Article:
Catherine Armitage July 29, 2012
"If you have knowledge, let others light their candles" ... Winston Churchill.
Just think, if there had been an internet back 300 years before the birth of Christ, the West would not have taken the best part of two millennia until the 1600s to twig to that brilliant Chinese invention of the folding umbrella - and moveable type might have been in use 300 years earlier.
"If you have knowledge, let others light their candles with it," said Britain's revered wartime prime minister and Toby jug, Winston Churchill.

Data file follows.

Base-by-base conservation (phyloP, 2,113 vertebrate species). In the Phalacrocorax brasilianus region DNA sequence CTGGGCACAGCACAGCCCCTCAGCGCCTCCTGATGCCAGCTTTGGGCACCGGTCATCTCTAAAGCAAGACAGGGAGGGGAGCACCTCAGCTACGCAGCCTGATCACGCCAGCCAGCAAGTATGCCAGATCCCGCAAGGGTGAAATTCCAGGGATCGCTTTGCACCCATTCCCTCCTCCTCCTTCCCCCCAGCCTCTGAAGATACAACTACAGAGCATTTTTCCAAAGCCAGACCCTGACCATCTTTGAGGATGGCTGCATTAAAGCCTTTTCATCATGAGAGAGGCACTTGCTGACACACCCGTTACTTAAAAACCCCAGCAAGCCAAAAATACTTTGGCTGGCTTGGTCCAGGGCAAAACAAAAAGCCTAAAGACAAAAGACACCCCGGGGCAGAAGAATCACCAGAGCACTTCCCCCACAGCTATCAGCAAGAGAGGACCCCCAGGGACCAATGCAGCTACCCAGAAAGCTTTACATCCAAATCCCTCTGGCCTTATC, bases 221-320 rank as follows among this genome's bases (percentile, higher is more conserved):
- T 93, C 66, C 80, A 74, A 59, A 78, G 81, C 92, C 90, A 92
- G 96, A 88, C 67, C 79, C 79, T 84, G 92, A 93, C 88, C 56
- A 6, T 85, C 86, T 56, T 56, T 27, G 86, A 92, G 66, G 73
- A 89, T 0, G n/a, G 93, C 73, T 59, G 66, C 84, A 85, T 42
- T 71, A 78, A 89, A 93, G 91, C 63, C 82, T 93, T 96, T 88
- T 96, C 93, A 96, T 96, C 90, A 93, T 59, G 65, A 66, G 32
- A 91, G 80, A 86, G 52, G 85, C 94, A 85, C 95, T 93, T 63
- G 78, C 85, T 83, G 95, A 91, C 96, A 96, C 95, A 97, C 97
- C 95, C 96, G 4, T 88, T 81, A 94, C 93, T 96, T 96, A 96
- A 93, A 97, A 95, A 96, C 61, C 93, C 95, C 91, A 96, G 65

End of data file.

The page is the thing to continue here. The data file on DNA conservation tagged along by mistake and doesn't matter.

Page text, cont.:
It may be stretching the metaphor a little to suggest they'll set the world on fire but, from 2013, British scientists will be required by their government to make much of the country's £2.8 billion-a-year ($4.2 billion) taxpayer-funded research promptly and freely available to all.
The European Union has similarly proposed to make available all the research from its €80 billion ($94 billion) Horizon program to 2020.
The open access movement is partly a response to escalating subscription costs of academic journals, some of which cost several thousand dollars a year, thus putting research out of the timely reach of many who could make best use of it.
Australia's National Health and Medical Research Council and the CSIRO already operate open access schemes.
The nation's main funding body for scientific research, the Australian Research Council, is reportedly thinking about it. Information overload? It's only just begun.